So-called bioidentical hormones are mixtures of various un-trialled “natural” hormones synthesised from yam, soy and other products. These come in the form of lozenges sucked and absorbed through the mouth, or creams rubbed into the skin. They usually contain oestrogens and may contain a variety of other hormones in various doses.

Because these therapies have not been subjected to the same vigorous testing as approved hormone replacement therapies, the concern is that there is no certainty that these therapies are effective or safe. Of particular concern is that if oestrogen is used without adequate progestogen, there is a risk of uterine cancer developing. If I developed menopausal symptoms requiring treatment, I would want to choose from the most scientifically proven, effective, safest treatments available.

Professor John Dwyer - immunologist 

I would not avoid the Medicare-funded child vaccination regimen.

Boosting the immune response to infectious agents is the single most important strategy ever developed by scientific medicine, and helps to protect other children and even adults. I would urge parents to read the evidence supplied by a medical doctor or government health authority. I assure them that all the scaremongering that is so common is based on concepts that have been proven to be wrong by scientific studies. For example, we know from major research that vaccination has nothing to do with a child developing autism.

At least 80,000 Australian children are at risk of serious infections as they haven’t been vaccinated. Anyone who has seen a baby with whooping cough would do anything to try to protect their baby from such suffering – and in fact, it can also be fatal. I always warn parents not to fall for the “alternative” line from homeopaths who say they have preparations that can immunise children against all the infections tackled with orthodox vaccines and then some like TB, malaria, HIV etc.

Health and lifestyle choices

Dr Sue Ieraci - emergency medicine specialist

I won’t climb ladders and use power tools when I get older.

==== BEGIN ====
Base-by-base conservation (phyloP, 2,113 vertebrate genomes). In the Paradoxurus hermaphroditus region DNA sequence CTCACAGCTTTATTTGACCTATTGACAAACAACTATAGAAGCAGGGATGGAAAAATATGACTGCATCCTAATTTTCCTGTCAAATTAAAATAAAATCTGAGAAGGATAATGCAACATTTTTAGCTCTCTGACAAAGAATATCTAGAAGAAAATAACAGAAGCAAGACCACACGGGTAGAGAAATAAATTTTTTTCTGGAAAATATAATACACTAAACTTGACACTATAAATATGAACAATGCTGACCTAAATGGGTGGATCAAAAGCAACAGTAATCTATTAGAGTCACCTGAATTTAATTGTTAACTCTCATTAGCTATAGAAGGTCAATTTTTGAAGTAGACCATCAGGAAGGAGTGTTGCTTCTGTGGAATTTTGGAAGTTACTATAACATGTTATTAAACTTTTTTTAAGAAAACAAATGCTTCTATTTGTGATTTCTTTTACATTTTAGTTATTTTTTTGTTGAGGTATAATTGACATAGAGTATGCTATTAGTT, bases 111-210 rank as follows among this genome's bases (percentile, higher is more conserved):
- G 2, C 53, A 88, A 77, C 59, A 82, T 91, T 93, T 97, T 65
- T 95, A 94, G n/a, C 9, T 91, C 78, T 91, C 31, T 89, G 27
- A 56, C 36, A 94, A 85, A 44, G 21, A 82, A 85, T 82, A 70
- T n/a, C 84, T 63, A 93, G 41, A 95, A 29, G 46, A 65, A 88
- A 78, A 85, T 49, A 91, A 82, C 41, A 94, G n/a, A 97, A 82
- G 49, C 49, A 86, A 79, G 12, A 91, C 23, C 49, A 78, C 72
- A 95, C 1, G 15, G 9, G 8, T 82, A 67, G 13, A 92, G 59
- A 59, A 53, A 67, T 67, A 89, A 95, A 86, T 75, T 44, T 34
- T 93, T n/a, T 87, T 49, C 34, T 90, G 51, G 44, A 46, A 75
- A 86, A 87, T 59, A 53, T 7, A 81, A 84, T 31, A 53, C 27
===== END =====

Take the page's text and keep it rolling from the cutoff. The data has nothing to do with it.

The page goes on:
Having worked in hospital emergency departments for more than 30 years, sometimes what people do just makes me cringe. Yes, there’s the issue of young men and risk – fast cars, alcohol, aggression – but most grow out of it. But what happens when they retire and have too much time on their hands? What happens is a disastrous combination of declining reflexes, poor balance, odd jobs and power tools.

I’ve lost count of how many times I’ve seen elderly men fall from places where they should never have been – ladders, trees, even roofs. Don’t have a tall enough ladder? Please, whatever you do, don’t use the extension. Better still, get someone else to do it – it just takes a misstep, or a dizzy spell, to have you landing on the ground.

My advice is this: donate the ladder and power tools to a good cause, give a tradesperson some work, and take up a hobby – on level ground.

Dr Gabrielle Caswell - cosmetic physician

I would never get an anti-wrinkle injection from someone who is not a qualified doctor or supervised by one.

The person doing the injecting will not be covered by professional indemnity and patients are unlikely therefore to be compensated if something goes awry. These cosmetic procedures require an understanding of complex facial anatomy, intimate knowledge of the medicine used, and their placement.

Chris Burns - hepatitis clinical nurse consultant

I would never do a liver-cleansing diet.

Although this is a low-fat diet, which may be of benefit to some individuals, there’s an overwhelming lack of scientific evidence both for its use and the claims that the liver is to blame for many possible ailments which an individual may be experiencing. These may be related to lifestyle, diet or other health conditions and are better addressed with the help of your own doctor. Also, people may be unaware of other health conditions and may become unwell or malnourished, or experience a worsening of their ailments if they were to undertake such a diet.

Professor Richard Dowell - audiologist

I would not listen to excessively loud music.

Knowing what I know about the damage that can be done to the sensitive hearing mechanism by loud noise, I cringe at the thought of what my ears went through when I was younger. I played in a rock band for 10 years and would have had more than 10 hours per week of exposure to levels exceeding 110 decibels during that time.

I do have high-frequency hearing loss now and that’s frustrating, particularly at social events, when you’re trying to listen to someone while there are other conversations going on around you. It makes sense to protect your ears from the loudest music at concerts and clubs, as you will pay for it later. There are now earplugs available that are designed to provide a flat frequency response so that the quality of music is not changed – just the damaging level.

Dr Louise Stone - GP

I would not ignore suicidal feelings in myself or someone else.